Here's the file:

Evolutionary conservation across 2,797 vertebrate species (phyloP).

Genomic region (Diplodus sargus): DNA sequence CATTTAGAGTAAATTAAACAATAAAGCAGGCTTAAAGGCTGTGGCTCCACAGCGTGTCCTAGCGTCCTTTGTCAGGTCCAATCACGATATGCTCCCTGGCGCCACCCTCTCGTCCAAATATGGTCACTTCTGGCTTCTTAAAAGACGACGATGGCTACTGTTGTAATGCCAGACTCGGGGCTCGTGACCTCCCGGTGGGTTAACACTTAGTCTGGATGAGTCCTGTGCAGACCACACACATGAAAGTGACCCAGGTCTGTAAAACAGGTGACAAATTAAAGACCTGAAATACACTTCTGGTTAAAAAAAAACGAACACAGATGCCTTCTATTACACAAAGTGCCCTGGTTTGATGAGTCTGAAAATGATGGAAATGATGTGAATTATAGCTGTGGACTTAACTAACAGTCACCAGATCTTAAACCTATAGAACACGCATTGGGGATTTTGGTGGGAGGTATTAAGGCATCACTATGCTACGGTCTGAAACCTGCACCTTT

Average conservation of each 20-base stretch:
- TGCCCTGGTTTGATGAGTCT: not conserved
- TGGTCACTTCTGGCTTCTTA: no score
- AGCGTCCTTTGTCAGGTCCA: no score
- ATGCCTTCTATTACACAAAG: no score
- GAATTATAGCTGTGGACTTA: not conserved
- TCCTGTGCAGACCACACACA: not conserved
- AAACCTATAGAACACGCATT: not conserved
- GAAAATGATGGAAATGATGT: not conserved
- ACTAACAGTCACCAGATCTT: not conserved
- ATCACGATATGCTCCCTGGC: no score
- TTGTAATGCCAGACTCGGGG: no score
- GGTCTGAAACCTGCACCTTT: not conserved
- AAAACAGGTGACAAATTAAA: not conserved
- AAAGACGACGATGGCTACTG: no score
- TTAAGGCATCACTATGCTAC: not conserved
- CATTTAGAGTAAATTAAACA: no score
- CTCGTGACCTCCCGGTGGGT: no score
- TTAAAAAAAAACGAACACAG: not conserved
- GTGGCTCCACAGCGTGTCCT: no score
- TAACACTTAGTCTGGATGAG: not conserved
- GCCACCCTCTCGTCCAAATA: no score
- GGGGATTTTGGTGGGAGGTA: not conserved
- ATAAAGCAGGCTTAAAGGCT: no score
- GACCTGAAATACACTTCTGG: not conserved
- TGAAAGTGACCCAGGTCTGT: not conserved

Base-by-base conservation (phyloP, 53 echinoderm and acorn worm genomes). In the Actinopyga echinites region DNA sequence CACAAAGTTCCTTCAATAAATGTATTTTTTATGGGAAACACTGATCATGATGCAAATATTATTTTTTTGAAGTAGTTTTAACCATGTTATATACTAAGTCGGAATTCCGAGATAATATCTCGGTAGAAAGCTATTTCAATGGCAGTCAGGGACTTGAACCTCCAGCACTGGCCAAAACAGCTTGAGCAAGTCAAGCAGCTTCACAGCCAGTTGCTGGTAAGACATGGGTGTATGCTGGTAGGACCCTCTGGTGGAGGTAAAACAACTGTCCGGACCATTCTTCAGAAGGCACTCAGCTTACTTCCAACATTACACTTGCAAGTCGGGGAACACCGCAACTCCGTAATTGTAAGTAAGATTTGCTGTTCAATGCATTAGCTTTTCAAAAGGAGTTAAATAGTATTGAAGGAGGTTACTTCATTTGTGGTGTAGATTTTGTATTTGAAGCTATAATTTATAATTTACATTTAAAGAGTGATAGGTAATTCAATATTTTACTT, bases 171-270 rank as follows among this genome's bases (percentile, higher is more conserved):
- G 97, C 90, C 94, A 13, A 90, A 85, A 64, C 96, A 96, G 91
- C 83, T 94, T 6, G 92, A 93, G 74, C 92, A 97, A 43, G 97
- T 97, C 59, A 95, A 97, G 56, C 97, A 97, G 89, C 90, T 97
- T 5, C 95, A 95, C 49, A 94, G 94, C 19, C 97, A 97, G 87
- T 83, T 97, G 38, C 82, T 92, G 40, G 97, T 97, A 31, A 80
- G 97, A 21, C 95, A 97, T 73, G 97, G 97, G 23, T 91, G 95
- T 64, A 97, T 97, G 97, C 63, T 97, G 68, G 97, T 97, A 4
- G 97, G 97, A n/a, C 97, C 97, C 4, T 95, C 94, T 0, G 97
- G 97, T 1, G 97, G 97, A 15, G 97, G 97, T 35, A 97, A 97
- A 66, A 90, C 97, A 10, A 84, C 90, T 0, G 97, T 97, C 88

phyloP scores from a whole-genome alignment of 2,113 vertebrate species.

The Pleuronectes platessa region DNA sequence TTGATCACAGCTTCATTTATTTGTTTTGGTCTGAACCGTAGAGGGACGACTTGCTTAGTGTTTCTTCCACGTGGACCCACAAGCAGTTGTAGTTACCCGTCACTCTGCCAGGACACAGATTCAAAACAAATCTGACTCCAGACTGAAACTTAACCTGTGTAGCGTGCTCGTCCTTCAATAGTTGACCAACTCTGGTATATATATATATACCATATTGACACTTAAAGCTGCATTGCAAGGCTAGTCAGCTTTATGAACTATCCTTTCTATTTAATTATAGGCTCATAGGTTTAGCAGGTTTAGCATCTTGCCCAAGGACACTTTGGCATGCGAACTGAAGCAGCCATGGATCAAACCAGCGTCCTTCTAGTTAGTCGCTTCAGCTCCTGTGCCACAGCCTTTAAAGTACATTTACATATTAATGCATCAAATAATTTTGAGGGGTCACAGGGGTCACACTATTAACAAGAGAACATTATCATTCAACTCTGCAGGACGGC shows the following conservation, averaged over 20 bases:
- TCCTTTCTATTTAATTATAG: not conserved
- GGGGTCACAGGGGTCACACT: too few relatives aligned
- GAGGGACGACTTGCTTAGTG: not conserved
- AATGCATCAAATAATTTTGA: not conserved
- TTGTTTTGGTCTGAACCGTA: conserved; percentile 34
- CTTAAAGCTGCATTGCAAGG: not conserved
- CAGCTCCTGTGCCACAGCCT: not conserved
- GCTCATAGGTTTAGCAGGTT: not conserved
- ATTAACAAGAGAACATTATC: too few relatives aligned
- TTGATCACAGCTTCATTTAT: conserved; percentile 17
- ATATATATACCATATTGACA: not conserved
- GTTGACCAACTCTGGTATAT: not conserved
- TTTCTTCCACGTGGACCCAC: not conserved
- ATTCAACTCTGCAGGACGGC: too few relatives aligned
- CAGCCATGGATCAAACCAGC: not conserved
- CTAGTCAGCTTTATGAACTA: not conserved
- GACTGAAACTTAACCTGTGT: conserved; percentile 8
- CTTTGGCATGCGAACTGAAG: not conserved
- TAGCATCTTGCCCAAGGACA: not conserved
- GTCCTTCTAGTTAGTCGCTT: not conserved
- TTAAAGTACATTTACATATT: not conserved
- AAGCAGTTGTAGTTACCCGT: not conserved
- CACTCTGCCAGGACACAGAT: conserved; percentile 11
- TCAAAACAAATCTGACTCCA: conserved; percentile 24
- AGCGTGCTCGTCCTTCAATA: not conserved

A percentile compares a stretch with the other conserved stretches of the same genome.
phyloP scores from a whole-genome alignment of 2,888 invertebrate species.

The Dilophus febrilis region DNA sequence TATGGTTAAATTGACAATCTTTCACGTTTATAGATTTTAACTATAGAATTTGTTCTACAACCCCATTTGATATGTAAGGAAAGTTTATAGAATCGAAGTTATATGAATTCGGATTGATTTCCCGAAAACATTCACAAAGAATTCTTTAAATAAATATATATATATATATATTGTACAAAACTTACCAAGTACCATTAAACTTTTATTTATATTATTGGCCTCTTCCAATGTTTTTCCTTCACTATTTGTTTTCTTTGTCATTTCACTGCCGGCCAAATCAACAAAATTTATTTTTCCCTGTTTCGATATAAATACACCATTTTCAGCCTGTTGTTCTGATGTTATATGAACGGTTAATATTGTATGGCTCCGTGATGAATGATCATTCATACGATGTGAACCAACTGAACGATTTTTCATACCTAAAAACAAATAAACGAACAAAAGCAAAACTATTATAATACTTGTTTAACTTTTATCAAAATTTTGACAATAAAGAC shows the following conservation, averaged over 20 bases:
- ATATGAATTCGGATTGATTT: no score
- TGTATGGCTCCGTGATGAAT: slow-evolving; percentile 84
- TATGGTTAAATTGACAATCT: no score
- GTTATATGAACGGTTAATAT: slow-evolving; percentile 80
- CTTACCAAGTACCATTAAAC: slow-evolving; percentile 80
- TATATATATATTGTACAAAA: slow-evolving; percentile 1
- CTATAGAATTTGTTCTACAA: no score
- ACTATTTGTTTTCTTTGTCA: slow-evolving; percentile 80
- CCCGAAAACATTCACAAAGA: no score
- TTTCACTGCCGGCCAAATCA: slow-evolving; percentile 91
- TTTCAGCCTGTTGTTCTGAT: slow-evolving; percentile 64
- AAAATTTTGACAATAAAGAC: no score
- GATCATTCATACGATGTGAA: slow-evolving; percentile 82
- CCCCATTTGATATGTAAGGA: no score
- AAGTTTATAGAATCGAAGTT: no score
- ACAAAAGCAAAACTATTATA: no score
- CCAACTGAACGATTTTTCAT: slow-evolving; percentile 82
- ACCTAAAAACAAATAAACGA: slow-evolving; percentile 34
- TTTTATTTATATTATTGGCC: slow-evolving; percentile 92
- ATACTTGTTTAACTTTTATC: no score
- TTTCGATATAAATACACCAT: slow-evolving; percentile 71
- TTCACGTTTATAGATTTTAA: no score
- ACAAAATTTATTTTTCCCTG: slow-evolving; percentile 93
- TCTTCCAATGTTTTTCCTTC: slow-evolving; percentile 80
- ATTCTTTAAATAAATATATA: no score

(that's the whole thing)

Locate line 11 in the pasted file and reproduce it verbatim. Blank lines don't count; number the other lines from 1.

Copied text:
- GAAAATGATGGAAATGATGT: not conserved